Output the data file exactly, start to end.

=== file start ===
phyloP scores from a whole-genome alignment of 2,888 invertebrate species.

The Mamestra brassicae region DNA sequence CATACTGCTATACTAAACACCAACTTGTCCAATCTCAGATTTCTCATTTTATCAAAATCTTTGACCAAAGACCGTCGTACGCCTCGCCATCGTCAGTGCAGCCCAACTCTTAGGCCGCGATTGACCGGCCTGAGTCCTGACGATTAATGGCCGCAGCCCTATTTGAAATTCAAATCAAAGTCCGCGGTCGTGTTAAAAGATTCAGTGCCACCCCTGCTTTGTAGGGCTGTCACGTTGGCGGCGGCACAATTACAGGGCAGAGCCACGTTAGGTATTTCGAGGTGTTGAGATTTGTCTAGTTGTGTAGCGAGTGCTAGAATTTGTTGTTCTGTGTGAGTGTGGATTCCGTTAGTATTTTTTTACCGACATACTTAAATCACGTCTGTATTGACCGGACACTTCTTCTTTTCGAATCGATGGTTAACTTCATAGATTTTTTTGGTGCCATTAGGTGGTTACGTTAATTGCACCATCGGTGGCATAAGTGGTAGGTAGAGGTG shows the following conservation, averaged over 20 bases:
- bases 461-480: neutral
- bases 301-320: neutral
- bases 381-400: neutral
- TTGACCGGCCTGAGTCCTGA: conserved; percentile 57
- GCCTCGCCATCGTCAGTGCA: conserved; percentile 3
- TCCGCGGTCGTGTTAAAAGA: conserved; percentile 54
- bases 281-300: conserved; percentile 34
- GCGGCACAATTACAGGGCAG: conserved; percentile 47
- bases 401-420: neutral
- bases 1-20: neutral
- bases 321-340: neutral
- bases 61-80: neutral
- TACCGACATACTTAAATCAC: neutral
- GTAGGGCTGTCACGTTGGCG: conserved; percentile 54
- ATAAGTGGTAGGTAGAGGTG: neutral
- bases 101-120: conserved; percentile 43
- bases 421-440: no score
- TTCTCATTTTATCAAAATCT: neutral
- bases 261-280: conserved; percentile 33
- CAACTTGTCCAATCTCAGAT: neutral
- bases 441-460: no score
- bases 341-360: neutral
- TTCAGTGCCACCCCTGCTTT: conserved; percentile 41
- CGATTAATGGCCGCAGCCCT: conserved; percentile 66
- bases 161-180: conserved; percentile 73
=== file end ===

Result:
phyloP scores from a whole-genome alignment of 2,888 invertebrate species.

The Mamestra brassicae region DNA sequence CATACTGCTATACTAAACACCAACTTGTCCAATCTCAGATTTCTCATTTTATCAAAATCTTTGACCAAAGACCGTCGTACGCCTCGCCATCGTCAGTGCAGCCCAACTCTTAGGCCGCGATTGACCGGCCTGAGTCCTGACGATTAATGGCCGCAGCCCTATTTGAAATTCAAATCAAAGTCCGCGGTCGTGTTAAAAGATTCAGTGCCACCCCTGCTTTGTAGGGCTGTCACGTTGGCGGCGGCACAATTACAGGGCAGAGCCACGTTAGGTATTTCGAGGTGTTGAGATTTGTCTAGTTGTGTAGCGAGTGCTAGAATTTGTTGTTCTGTGTGAGTGTGGATTCCGTTAGTATTTTTTTACCGACATACTTAAATCACGTCTGTATTGACCGGACACTTCTTCTTTTCGAATCGATGGTTAACTTCATAGATTTTTTTGGTGCCATTAGGTGGTTACGTTAATTGCACCATCGGTGGCATAAGTGGTAGGTAGAGGTG shows the following conservation, averaged over 20 bases:
- bases 461-480: neutral
- bases 301-320: neutral
- bases 381-400: neutral
- TTGACCGGCCTGAGTCCTGA: conserved; percentile 57
- GCCTCGCCATCGTCAGTGCA: conserved; percentile 3
- TCCGCGGTCGTGTTAAAAGA: conserved; percentile 54
- bases 281-300: conserved; percentile 34
- GCGGCACAATTACAGGGCAG: conserved; percentile 47
- bases 401-420: neutral
- bases 1-20: neutral
- bases 321-340: neutral
- bases 61-80: neutral
- TACCGACATACTTAAATCAC: neutral
- GTAGGGCTGTCACGTTGGCG: conserved; percentile 54
- ATAAGTGGTAGGTAGAGGTG: neutral
- bases 101-120: conserved; percentile 43
- bases 421-440: no score
- TTCTCATTTTATCAAAATCT: neutral
- bases 261-280: conserved; percentile 33
- CAACTTGTCCAATCTCAGAT: neutral
- bases 441-460: no score
- bases 341-360: neutral
- TTCAGTGCCACCCCTGCTTT: conserved; percentile 41
- CGATTAATGGCCGCAGCCCT: conserved; percentile 66
- bases 161-180: conserved; percentile 73